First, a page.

Boston parent Lisa Martin was determined to keep her son from attending the Boston Public Schools, but now she’s urging parents to vote against Question 2. What changed her mind?
By Lisa Martin
Many people have asked me why I am voting no on Question 2. The answer is both simple and complex. I believe that all children are entitled to a quality education, and no child is entitled to a better education at the expense of another. I feel compelled to share my perspective because my son has been a student in both charter and district schools, and I’ve worked in both. I can recall thinking that there was absolutely no way my son would ever attend Boston Public Schools. No matter what it took, I was determined that he would attend a charter, a private school, or attend a suburban school through METCO. I remember racing around with friends to drop off applications at every charter school that admitted kids starting at K1. I attended the lotteries of several schools and prayed that my son was one of the lucky few plucked from a lottery of hundreds of wishful families. It felt hopeless but finally we hit the lottery. I was ecstatic for about 10 seconds. Then I realized that my friend’s son hadn’t been selected. It didn’t seem fair. Continue reading →
I went to a high-performing charter school to become a better teacher. Instead I learned how to silence and punish kids.
Editor’s note: the following piece was written by a charter school teacher whose request for anonymity I honored. Leave comments or email them to me at email@example.com and I’ll pass them along.
It’s sexy to be *woke* right now. Some schools are infusing social justice into their curricula, while others are scaling back on harsh discipline practices. At an individual level, an increasing (and still too small) number of people—including a growing number of teachers, most of them young—are posting pictures and statuses on social media about how #BlackLivesMatter.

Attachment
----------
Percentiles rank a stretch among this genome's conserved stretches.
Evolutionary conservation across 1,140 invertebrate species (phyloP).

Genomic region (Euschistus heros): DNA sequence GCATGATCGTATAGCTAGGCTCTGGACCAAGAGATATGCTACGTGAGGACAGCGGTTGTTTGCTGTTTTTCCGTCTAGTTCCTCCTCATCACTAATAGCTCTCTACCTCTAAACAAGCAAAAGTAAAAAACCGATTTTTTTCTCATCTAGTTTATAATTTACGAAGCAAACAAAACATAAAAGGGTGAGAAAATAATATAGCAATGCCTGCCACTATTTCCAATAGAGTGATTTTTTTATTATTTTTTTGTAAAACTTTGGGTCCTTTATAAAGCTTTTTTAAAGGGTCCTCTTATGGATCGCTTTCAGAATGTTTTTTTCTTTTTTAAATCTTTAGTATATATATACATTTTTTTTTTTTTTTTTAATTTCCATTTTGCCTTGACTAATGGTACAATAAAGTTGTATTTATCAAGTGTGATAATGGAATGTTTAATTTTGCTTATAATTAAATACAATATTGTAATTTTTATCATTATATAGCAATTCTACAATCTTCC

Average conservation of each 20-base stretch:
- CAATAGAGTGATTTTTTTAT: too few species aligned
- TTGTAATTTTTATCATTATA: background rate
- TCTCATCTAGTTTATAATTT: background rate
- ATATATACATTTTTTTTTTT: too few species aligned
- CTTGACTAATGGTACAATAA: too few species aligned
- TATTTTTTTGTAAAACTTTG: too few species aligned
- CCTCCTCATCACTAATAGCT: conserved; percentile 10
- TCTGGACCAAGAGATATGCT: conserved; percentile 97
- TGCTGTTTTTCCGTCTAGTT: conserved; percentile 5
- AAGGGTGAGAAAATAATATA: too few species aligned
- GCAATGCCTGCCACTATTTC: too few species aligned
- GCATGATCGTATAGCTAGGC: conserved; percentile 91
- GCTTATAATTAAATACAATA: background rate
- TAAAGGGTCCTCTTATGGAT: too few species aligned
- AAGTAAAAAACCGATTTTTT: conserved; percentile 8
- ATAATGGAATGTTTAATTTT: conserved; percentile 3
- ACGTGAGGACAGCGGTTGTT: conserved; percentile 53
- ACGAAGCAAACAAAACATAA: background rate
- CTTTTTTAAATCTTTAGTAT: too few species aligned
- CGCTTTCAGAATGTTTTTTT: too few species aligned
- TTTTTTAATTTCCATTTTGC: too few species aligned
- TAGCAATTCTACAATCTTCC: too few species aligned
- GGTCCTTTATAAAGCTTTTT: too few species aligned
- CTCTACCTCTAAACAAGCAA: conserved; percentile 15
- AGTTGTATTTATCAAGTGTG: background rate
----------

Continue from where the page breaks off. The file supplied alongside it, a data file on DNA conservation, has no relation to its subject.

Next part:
I’m no exception. Indeed, this growing movement has had a profound impact on the way I view my role as the white teacher of all students of color. I know it’s vital that I’m aware of the cultural differences between me and my students. I want to show them amazing literature by authors who look like them and expose them to new perspectives. I’m aware of the disparate manner in which discipline is applied at schools along racial lines. I don’t want to contribute to that disparity, or to the school-to-prison pipeline. In a recent meeting led by teachers of color at my school, I excitedly engaged in a conversation about a cartoon that juxtaposed a white officer yelling at a black man against a white teacher yelling at a black child.
But I have a confession to make… Continue reading →
In her new book, Unequal City, Carla Shedd looks at race, schools and perceptions of injustice through the eyes of young people…
Jennifer Berkshire: I want to start by giving everyone a moment to order your amazing new book, Unequal City. Waiting…Waiting… OK. Here we go. You did something highly unusual in your book: you looked at how major policy changes in education and housing over the past two decades in Chicago have impacted kids. And you did that by actually interviewing kids. Where did you get such a crazy idea?
Carla Shedd: That was a big goal of mine, to really place kids at the center and think about how they understand these larger transformations in their lives. So often we have the numbers or we have snapshots of particular parts of the process and how kids are faring. But we really don’t listen to young people, and we never put their voices at the center of the conversation. How often are the people who are most impacted by these policies able to truly have a voice? In the book I argue that these young people are the city’s guinea pigs. They’re a walking experiment in an urban laboratory. Continue reading →
A Boston student explains the connection between high-stakes testing, harsh discipline policies and the school-to-prison pipeline…
By De’Anthony Robinson
De’Anthony Robinson addresses fellow students at the Statehouse. Robinson and his classmates won this year’s Generation Citizen Changemaker award for their research into harsh discipline policies and how they push kids into the school-to-prison pipeline.
I am De’Anthony Robinson and I am a student at Brighton High. I am just weeks away from graduating from high school. I am incredibly proud of that. But as I travel back and forth across the city for school every day, I see many of my friends who are not going to make it. Out of all of my childhood friends, only two will graduate. Like many young people of color in this city and country, they are struggling to finish school. They feel alienated from their education because of issues like high stakes tests, unfair discipline policies and schools that just don’t help them feel successful. My friends are not on a good path in life and there are so many that others like them. In fact only 59 percent of young black men graduate from high school and only 65 percent of young Latino men graduate. One out of every three black men and one out of every six Latino men will serve time in prison. Continue reading →